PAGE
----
Our view of the atonement, the third, as you know is that the primary effect of the cross falls not on the Devil nor on men, but on God himself. It is based on the Bible’s teaching that sinners are guilty before God, liable to be punished for their sins; that sinners stand under God’s righteous condemnation, often called his wrath in the Bible. Christ on the cross, then, bore that judgment, suffered that punishment on behalf of his people and so propitiated God – turned his righteous anger away from his people. In this view Christ on the cross offered satisfaction for his people’s sins, a satisfaction that God’s own character dictated as the only means by which God’s “no” toward us could be turned into a “yes.” [Packer, What Did the Cross Achieve, 19-21] Our view of the cross, of Christ’s atonement, is called penal substitutionary atonement: penal because it involves punishment and substitutionary because the punishment we deserved was borne by another in our place.
I won’t take time to prove to you again that this last is the Bible’s primary explanation of the cross. You know how often and in how many different ways this explanation of Christ’s suffering is given us in Holy Scripture.
“…he was pierced for our transgressions, he was crushed for our iniquities; the punishment that brought us peace was upon him and by his wounds we are healed. We all like sheep have gone astray, each of us has turned to his own way; and the Lord has laid on him the iniquity of us all.” [Isa. 53:5-6]
“Christ redeemed us from the curse of the law by becoming a curse for us, for it is written: ‘Cursed is everyone who is hung on a tree.”
But there have always been many in the church who have been offended by the doctrine of penal substitutionary atonement, however plainly it seems to be taught in the Bible. There are various reasons for this. Some object to the very notion of God’s holy wrath, others to the place of God’s law in this understanding of the relations between God and human beings. Perhaps most have objected to the inevitable particularism of this view of the atonement. If Christ suffered in the place of his people and bore on their behalf the punishment due them for their sins, it is impossible, it would seem, to avoid the logic of Augustus Toplady’s lines:
If thou my pardon hast secured,
And freely in my [place] endured,
The whole of wrath divine,
Payment God cannot twice demand,
First from my bleeding surety’s hand,
And then again from mine.
Christ died for his people’s sins. Christ gave his life, he says “for his sheep” and then turned to the Pharisees and told them that they were not his sheep. Christ, Paul says, gave himself for his church. At one point he makes it more personally particular still: He loved me and gave himself for me. Should we not then think of Christ’s substitution for us on the cross as a definite, one-to-one relationship between substitute and sinner? Christ did not die hypothetically. He died actually and if in dying he paid the price of your sins, then you can no longer be subject to punishment for those same sins yourselves. God’s justice has been satisfied on your behalf by your substitute. But that must mean, it can only mean, that Christ did not die for everyone’s sins or everyone would be saved. That is the logic of penal substitution and it is perhaps the primary reason why many Christian thinkers have been unwilling to accept it as the Bible’s own explanation for what the cross of Jesus Christ achieved.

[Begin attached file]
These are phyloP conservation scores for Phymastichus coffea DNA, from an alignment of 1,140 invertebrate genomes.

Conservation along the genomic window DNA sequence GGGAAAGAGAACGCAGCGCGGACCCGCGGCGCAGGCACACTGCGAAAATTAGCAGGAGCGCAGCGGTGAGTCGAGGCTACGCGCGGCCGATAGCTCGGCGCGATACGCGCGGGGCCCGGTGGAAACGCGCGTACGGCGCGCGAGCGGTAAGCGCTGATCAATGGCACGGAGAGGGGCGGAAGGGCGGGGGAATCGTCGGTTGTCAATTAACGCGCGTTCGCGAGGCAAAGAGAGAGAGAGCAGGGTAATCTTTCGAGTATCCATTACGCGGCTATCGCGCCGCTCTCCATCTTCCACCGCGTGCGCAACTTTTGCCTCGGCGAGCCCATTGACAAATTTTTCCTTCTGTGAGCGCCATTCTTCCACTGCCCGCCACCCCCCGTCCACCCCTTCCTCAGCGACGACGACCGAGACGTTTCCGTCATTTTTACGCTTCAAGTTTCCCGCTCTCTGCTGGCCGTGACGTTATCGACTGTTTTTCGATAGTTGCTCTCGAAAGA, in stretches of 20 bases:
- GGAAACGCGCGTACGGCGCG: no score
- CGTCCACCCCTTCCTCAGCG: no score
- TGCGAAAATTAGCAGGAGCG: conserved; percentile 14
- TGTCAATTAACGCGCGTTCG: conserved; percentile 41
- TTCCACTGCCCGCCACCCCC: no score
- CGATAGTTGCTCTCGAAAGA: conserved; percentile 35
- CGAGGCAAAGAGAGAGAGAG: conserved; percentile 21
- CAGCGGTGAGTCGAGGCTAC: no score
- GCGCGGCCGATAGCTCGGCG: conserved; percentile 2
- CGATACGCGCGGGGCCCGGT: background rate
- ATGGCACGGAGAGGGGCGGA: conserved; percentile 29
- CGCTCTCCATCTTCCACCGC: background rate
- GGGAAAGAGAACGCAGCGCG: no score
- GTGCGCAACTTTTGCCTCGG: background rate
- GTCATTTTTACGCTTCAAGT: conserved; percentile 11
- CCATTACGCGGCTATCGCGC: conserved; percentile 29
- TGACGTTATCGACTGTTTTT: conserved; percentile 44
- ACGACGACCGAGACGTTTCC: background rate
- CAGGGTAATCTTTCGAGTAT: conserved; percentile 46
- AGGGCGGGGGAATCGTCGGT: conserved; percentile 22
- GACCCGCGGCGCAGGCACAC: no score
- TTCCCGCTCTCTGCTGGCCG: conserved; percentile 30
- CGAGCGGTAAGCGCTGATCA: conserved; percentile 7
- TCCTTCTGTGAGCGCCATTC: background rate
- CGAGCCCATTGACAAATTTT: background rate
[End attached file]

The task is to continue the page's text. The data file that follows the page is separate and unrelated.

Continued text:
John and Charles Wesley, for example, loved the historic Reformation doctrine of Christ’s atonement, the penal satisfaction understanding. They saw it everywhere they looked in the Bible and they preached it as the Word of God. But they were also universalists, holding that Christ died for everyone with a view to securing the salvation of everyone. They attempted to join together two incompatible ideas, universal atonement and penal substitutionary atonement, but it didn’t last. Methodism held to the penal satisfaction theory of the cross only as long as the Wesleys were alive. Afterward Methodist theologians abandoned penal satisfaction for other views. A universal atonement was more important to them than a penal substitutionary atonement. Many Baptist and Methodist and Bible church people nowadays believe that when Jesus hung on the cross he was paying for their sins, suffering their punishment in their stead. They think that because they read that in their Bibles and because they sing that in their hymns. But their theologians don’t think that was what Christ was doing on the cross. They think he was either besting the powers of darkness or demonstrating the love of God.
Now what is interesting about all of this, in regard to our text this morning, is that we champions of penal substitutionary atonement can very gladly affirm and always have very gladly affirmed the truth of the other theories. They must deny the truth of our theory, but we are not obliged to deny the truth of theirs. All we deny is that they are complete or sufficient explanations of the cross and the atonement. First and foremost Christ died in our place suffering our punishment in our stead. But in doing so we are very ready to say that on the cross the Lord Jesus conquered the demonic kingdom and delivered us from bondage to it: he bound the strong man who had us in his grasp. We are also very ready to say that on the cross the Lord Jesus demonstrated God’s great love for us and that demonstration absolutely should move, persuade and inspire us to love the Lord in return. Penal substitution takes up the other views into itself and completes them, for surely by suffering our judgment in our place the Lord demonstrated both the great evil of sin and his great love for us.
In other words, the cross and the empty tomb do many things for us and teach us many things. Events as great, as epoch-changing as these, have many implications. Here in Romans 8:32 and 34 Paul is spinning out one of those implications. He is not talking about how the cross takes our guilt away. He is saying rather that the cross proves the power and greatness of God’s love for us and the Lord’s intercession for us at the right hand demonstrates that his commitment to us and our welfare remains as strong as it was when he gave up his life to pay the debt we owed to the righteousness of God.